One of the things I was very amused about when I moved to Sweden is that they really take these cake dates seriously, like almost all cafes and shops will flood with Kanelbulle (cinnamon bun) on the 4th of October.
What is the fika capital of Sweden?
The town of Alingsås is known as the fika capital of Sweden. It is known as the “Café City” and is located in Västergötland in Västra Götaland County.
Alingsås has had a thriving cafe culture since the 1700s. One of the most popular cafes there is Nygrens cafe.
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If you love Swedish fika as much as I do, I highly recommend that you go on a fika tour of the town. The tour lasts for 1.5 hours and focuses on Swedish classics. The finale is a grand fika in the fika capital of the country. Pretty cool, right?
What are the best cafes for Swedish or svensk fika?
There is no shortage of good cafes in the country of fika. I’ve listed some of the best cafes in the three biggest cities of Sweden.
When is Swedish fika or svensk fika considered a romantic date?
This is a tricky question! This is a common question discussed among immigrant groups in Sweden. Is a fika just a fika, or is a fika considered a date?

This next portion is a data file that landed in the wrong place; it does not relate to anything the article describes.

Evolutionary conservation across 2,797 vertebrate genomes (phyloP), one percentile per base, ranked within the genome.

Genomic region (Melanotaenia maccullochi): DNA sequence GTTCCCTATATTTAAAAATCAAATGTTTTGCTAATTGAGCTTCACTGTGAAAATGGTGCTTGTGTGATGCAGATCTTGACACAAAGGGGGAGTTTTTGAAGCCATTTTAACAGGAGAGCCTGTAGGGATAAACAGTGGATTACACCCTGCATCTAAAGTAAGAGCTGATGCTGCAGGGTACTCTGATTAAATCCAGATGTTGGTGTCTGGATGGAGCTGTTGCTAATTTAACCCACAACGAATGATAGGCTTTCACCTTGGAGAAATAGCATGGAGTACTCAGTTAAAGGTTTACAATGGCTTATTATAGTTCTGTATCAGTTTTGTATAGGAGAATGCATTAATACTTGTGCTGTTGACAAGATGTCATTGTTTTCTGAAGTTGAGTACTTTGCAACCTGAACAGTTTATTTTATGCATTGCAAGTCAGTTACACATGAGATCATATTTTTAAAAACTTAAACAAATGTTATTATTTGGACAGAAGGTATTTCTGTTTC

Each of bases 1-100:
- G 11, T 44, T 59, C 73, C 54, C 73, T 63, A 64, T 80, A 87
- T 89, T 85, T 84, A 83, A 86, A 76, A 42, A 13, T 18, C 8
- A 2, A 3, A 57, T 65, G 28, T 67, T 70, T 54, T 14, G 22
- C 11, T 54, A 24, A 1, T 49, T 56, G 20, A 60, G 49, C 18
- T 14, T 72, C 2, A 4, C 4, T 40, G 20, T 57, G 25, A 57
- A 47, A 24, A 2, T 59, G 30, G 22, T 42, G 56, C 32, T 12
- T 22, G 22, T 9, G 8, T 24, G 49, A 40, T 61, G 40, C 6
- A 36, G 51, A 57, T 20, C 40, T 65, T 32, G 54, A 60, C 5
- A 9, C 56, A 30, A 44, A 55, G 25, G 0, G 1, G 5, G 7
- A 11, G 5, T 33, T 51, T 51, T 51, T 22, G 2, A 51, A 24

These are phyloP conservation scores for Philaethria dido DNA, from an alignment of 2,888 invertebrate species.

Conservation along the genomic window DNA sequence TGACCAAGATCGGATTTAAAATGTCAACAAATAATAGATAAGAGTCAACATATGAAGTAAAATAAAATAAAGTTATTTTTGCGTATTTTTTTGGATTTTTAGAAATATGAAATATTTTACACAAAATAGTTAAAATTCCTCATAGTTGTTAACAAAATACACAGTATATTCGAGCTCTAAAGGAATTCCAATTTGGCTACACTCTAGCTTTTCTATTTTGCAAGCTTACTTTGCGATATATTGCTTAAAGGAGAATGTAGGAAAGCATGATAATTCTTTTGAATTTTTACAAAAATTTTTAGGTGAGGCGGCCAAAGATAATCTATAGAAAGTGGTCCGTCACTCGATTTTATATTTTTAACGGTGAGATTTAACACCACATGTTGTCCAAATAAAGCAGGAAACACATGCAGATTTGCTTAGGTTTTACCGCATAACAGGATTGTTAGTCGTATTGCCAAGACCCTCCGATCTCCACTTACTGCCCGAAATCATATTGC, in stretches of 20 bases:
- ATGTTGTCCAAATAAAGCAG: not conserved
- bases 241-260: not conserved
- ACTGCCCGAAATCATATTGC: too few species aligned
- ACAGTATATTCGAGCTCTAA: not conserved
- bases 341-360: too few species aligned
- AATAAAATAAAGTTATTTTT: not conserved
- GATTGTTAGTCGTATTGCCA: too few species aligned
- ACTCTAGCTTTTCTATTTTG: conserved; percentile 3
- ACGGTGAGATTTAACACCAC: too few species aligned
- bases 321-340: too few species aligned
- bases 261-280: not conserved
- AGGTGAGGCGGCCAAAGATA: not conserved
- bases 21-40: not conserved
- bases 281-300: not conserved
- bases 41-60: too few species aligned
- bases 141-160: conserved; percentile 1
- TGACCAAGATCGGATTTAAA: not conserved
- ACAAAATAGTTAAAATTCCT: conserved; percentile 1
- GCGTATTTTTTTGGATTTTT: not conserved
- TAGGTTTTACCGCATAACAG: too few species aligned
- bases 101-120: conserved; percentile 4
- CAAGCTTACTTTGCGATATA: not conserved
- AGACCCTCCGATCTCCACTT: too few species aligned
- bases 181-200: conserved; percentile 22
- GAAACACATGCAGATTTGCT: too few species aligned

This article answers it best. I mean you can directly ask your potential date or date if it’s a friendly fika or a romantic fika? It’s a good topic over coffee!
Why is it not called Fika in Norway and Denmark?
Norwegians and Danes don’t use the exact word “fika,” but they still share the culture of coffee breaks and catching up. In Norway, they say, “Skal vi ta en pause?” (Shall we take a break?)
Although Swedish fika recently gained more recognition, it was Denmark’s hygge (creating a warm and cosy lifestyle) that initially brought the spotlight to Scandinavian concepts, so having a cup of coffee in a cosy cafe is hygge for the Danes.
Every culture has its own version of fika. The need for a good cup of coffee or tea, a little dessert, and a moment to pause is something we all share, wherever you are in the world.
Swedish fika is a great concept that you can recreate regardless of your location. But I must say, there is nothing quite like Swedish fika in Sweden – kanelbulle in a cosy cafe hits different! Add it to your must-try list when you visit Sweden.